Welfare Assessment Tools in Zoos: From Theory to Practice

Publication Type:
Journal Article
Year of Publication:
Narelle Jones, Sally L. Sherwen, Rachel Robbins, David J. McLelland, Alexandra L. Whittaker
Veterinary Sciences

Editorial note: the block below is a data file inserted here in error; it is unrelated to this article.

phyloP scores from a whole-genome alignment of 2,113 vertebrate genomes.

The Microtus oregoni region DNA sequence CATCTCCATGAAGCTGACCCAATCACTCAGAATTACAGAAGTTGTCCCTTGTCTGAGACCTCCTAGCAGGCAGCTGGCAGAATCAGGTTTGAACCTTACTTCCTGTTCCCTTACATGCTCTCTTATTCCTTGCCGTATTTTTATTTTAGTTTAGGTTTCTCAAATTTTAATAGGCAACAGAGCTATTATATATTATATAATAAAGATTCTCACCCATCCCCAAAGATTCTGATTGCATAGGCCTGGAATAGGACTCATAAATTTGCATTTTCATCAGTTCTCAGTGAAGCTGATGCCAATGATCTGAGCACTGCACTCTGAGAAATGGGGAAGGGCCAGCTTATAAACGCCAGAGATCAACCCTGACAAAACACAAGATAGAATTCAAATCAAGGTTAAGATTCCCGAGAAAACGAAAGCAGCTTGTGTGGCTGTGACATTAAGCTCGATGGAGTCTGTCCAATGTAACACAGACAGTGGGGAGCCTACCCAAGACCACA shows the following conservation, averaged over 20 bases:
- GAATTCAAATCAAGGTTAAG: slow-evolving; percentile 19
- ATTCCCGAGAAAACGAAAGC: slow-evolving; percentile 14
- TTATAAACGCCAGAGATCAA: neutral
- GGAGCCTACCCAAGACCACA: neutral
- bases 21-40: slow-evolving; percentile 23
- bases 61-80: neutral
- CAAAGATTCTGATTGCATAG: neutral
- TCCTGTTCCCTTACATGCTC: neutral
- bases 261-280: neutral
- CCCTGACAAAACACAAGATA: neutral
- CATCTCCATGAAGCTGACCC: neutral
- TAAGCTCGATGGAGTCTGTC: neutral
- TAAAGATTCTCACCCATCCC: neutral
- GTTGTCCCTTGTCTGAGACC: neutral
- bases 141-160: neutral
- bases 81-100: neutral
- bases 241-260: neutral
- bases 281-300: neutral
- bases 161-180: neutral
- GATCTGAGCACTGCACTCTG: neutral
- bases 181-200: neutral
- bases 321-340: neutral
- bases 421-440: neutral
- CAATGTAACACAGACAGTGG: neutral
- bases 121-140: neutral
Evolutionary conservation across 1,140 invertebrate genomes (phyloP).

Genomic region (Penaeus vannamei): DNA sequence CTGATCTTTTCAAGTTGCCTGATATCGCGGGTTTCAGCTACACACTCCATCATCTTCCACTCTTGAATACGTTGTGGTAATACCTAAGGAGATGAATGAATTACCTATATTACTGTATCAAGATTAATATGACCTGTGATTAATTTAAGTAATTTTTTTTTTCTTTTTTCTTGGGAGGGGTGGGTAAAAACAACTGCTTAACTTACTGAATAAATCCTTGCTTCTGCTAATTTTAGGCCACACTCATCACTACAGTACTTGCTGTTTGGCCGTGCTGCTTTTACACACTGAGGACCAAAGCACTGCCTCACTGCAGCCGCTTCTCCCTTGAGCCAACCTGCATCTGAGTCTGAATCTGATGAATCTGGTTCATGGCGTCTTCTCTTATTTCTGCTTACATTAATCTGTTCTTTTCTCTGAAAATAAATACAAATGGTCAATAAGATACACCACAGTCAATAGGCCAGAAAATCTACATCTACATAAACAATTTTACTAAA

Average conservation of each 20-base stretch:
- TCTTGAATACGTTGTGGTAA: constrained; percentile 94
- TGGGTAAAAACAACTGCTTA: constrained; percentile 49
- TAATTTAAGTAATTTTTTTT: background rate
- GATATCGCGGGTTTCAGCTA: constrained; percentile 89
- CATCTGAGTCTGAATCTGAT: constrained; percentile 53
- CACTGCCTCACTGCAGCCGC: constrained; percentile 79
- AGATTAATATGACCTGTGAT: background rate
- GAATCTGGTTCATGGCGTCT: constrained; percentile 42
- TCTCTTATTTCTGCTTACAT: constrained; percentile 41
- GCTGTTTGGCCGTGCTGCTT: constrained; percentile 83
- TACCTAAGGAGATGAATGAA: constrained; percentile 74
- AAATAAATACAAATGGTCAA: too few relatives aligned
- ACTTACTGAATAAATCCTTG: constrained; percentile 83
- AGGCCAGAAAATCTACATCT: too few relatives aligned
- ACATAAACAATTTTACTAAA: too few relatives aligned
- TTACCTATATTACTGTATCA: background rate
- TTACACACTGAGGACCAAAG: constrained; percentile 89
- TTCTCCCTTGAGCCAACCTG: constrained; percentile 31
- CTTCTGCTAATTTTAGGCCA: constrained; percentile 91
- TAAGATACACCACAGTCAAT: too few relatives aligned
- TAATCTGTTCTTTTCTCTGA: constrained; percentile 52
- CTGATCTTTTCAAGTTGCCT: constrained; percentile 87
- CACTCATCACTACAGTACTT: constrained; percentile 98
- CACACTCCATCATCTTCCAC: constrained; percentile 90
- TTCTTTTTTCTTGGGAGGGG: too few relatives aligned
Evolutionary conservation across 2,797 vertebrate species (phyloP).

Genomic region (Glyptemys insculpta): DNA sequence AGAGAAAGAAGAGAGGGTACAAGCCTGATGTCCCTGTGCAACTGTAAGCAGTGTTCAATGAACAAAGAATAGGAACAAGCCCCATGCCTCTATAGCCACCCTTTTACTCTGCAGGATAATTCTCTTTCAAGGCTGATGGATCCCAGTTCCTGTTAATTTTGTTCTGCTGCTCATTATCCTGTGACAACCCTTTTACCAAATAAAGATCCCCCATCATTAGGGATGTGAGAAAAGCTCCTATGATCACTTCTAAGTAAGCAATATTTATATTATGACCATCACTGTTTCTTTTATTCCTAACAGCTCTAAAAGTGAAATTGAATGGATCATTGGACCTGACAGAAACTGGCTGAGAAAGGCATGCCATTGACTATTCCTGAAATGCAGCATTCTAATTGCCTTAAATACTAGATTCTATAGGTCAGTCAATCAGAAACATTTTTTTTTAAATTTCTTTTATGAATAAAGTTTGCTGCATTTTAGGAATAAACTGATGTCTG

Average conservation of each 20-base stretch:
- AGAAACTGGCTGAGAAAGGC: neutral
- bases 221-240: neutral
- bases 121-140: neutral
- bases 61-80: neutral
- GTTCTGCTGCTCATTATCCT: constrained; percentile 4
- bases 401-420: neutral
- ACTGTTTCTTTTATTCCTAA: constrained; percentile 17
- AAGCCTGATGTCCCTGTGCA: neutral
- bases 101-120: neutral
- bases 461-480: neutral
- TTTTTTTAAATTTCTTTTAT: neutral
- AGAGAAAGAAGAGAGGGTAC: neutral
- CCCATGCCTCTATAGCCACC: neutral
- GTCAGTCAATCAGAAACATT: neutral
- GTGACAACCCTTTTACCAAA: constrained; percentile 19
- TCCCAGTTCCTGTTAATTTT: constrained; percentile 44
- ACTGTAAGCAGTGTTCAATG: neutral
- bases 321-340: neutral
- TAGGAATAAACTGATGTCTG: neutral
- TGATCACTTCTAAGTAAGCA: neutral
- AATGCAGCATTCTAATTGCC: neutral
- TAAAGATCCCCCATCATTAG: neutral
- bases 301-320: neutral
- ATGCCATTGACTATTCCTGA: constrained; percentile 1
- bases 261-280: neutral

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Zoos are increasingly implementing formalized animal welfare assessment programs to allow monitoring of welfare over time, as well as to aid in resource prioritization. These programs tend to rely on assessment tools that incorporate resource-based and observational animal-focused measures. A narrative review of the literature was conducted to bring together recent studies examining welfare assessment methods in zoo animals. A summary of these methods is provided, with advantages and limitations of the approaches presented. We then highlight practical considerations with respect to implementation of these tools into practice, for example scoring schemes, weighting of criteria, and innate animal factors for consideration. It is concluded that there would be value in standardizing guidelines for development of welfare assessment tools since zoo accreditation bodies rarely prescribe these. There is also a need to develop taxon or species-specific assessment tools to complement more generic processes and more directly inform welfare management.


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